Psychodrama practitioners encourage spontaneity and freshness so assisting individuals and groups of all sorts to achieve their goals and realise their dreams

This approach to human development, originated by Jacob Moreno, provides a practitioner with a powerful way of conceptualising connections in all manner of relationships and in groups formed for all purposes. This way of thinking and the techniques transfer well into interesting and fruitful individual and relationship work.

In Australia and New Zealand, people trained in this method are certificated as Psychodramatists, Sociodramatists, Role-trainers or Sociometrists by the the ANZ Psychodrama Association, Inc., http://anzpa.org . ANZPA has established rigorous standards and accredits approved training throughout Australia and New Zealand since 1980. Training involves at least 2400 hours active participation in experiential training groups and supervision over several years, extensive supervision of application in the community and writing which includes a publishable article. Training is conducted by certified Trainers (TEPs) as staff of accredited Training Institutes.

ANZPA is a founding constituent member of the Psychotherapy and Counselling Federation of Australia.

PACFA Home Page


Here is the ANZPA flag statement on the PACFA site. It further describes psychodrama and its applications and has additional information about ANZPA itself.

Australian and New Zealand Psychodrama Association Journal, ANZPA, Victoria, AUSTRALIA. 1991-2002

BLATNER, H.A., Acting In: Practical Applications of Psychodramatic Methods.
Springer Publishing Company, NY, 1996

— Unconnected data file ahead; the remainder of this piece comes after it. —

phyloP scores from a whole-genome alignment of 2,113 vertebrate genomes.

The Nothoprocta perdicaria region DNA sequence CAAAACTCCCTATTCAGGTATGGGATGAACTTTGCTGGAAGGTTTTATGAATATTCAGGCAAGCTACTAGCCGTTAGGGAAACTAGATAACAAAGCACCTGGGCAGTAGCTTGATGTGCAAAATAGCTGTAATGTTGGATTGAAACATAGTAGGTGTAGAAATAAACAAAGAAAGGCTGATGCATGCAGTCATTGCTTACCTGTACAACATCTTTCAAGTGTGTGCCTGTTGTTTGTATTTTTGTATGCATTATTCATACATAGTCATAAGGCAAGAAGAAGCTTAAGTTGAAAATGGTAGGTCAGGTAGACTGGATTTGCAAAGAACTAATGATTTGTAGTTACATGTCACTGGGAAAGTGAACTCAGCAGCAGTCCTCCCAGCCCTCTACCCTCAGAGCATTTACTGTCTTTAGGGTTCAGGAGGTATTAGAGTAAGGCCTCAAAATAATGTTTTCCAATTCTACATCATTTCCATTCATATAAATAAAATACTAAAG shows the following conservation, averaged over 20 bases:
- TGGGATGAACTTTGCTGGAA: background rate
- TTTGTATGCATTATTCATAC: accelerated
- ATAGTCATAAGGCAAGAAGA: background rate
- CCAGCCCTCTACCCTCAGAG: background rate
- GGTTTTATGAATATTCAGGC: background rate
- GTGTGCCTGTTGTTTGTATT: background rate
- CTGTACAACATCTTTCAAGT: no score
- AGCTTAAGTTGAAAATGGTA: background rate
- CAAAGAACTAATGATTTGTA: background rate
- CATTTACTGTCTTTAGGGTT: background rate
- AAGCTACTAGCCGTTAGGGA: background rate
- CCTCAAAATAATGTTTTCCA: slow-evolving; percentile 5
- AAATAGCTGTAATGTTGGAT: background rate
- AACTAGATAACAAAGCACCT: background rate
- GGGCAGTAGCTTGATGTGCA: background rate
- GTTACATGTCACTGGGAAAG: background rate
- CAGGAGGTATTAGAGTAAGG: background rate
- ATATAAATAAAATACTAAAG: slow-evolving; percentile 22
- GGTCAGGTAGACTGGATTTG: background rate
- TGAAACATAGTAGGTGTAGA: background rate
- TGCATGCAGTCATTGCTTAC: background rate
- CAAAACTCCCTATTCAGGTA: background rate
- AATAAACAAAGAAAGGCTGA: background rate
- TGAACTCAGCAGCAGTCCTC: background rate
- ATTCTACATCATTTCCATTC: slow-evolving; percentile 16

CLAYTON, G.M. & CLAYTON, L. "Psychodrama" in Armstrong,D. & Boas,P.(Eds)
Experiential Psychotherapies in Australia. PIT Publishing, Victoria, 1980.

CLAYTON, G.M. Living Pictures of the Self - Applications of Role Theory in Professional Practice and Daily Living. ICA Press, Victoria, 1993.

Journal of Group Psychotherapy, Psychodrama & Sociometry. Beacon Press, New York. &, lately. as The International Journal of Action Methods , Heldref Publications Washington, DC

MORENO, J.L.; Psychodrama. Vols 1-3. Beacon Press. 1972.

MORENO, J.L. "Psychodrama." in Kaplan, H.I. & Sadoch, B.J. (eds)., Comprehensive Group Psychotherapy, Williams & Wilkins: Baltimore, 1971, pp.460-500.

MORENO, J.L.; Who Shall Survive. Beacon House NY. 1953.

WILLIAMS, A.; The Passionate Technique Tavistock/Routledge, London. 1989.

More Links to psychodrama literature books and articles

ANZPA accredited Training Institutes The Institutes listed here, can put you in contact with local certificated practitioners in Australia and New Zealand.

Worldwide Psychodrama Links Many courses and services are traceable through these

the Australian and New Zealand Psychodrama Association, Inc.

Worldwide Psychodrama Links

Email: Robert Brodie, iam@merlin.net.au

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Latest update 19/12/03

Copyright © 1999-2003 Robert Brodie